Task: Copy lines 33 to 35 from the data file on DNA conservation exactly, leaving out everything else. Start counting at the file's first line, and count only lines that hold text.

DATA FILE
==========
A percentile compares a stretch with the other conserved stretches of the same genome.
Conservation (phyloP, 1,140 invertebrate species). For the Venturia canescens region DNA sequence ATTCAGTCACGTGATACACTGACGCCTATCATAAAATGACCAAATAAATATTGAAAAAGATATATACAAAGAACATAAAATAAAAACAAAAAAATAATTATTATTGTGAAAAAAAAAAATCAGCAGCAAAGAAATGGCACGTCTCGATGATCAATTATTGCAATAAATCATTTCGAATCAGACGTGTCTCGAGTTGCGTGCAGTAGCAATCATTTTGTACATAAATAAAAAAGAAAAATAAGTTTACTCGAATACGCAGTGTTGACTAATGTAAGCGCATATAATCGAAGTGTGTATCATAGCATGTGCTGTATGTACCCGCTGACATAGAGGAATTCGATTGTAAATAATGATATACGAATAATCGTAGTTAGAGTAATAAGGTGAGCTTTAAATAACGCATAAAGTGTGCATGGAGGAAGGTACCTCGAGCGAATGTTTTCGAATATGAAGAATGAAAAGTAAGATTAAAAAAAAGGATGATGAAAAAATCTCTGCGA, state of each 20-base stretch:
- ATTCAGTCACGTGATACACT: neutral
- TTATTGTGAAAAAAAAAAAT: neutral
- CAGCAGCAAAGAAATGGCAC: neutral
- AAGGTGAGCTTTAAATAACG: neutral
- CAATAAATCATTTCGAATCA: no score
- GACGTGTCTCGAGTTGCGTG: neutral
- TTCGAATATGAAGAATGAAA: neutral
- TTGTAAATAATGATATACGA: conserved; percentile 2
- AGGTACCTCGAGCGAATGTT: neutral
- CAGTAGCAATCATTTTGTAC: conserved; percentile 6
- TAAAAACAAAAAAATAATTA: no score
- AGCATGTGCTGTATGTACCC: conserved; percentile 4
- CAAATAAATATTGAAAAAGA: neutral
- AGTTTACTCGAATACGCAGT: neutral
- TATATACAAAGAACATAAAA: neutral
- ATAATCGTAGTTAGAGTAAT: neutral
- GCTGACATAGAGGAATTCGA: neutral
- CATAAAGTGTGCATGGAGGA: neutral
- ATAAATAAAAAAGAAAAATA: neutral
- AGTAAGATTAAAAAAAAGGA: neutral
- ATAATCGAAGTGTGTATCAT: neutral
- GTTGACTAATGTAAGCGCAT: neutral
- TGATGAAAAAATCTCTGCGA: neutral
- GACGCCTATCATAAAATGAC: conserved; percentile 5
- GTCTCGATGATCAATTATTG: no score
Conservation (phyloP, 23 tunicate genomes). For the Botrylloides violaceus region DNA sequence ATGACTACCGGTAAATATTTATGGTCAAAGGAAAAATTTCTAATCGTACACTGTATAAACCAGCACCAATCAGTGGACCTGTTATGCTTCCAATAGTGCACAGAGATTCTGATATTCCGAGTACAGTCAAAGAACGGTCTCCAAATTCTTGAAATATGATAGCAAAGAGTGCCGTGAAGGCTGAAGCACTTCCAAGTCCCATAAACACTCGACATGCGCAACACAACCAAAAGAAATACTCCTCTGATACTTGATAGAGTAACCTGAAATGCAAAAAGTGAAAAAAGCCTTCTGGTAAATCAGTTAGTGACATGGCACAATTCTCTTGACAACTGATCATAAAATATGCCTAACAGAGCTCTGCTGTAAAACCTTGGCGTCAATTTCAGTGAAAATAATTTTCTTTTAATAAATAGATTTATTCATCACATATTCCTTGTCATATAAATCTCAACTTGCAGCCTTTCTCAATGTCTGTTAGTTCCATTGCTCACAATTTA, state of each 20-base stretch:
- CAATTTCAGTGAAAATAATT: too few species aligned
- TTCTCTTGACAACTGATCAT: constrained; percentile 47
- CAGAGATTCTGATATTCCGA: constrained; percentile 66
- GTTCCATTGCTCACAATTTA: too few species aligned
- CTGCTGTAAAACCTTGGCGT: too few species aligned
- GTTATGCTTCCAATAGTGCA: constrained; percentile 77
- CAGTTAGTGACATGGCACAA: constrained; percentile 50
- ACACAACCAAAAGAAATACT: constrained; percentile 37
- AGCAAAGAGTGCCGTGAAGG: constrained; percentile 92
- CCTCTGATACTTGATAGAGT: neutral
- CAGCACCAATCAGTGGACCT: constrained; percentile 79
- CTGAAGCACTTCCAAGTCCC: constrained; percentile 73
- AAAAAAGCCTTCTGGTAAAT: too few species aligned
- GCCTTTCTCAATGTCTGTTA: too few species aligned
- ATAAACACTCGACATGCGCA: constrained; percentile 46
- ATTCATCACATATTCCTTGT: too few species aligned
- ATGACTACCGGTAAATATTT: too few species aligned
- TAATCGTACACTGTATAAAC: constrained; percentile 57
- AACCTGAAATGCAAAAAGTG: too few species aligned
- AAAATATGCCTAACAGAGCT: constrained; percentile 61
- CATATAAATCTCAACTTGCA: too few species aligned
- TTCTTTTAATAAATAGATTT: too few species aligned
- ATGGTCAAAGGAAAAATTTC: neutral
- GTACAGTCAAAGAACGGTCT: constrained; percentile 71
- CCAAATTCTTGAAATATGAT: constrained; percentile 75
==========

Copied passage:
- CTGCTGTAAAACCTTGGCGT: too few species aligned
- GTTATGCTTCCAATAGTGCA: constrained; percentile 77
- CAGTTAGTGACATGGCACAA: constrained; percentile 50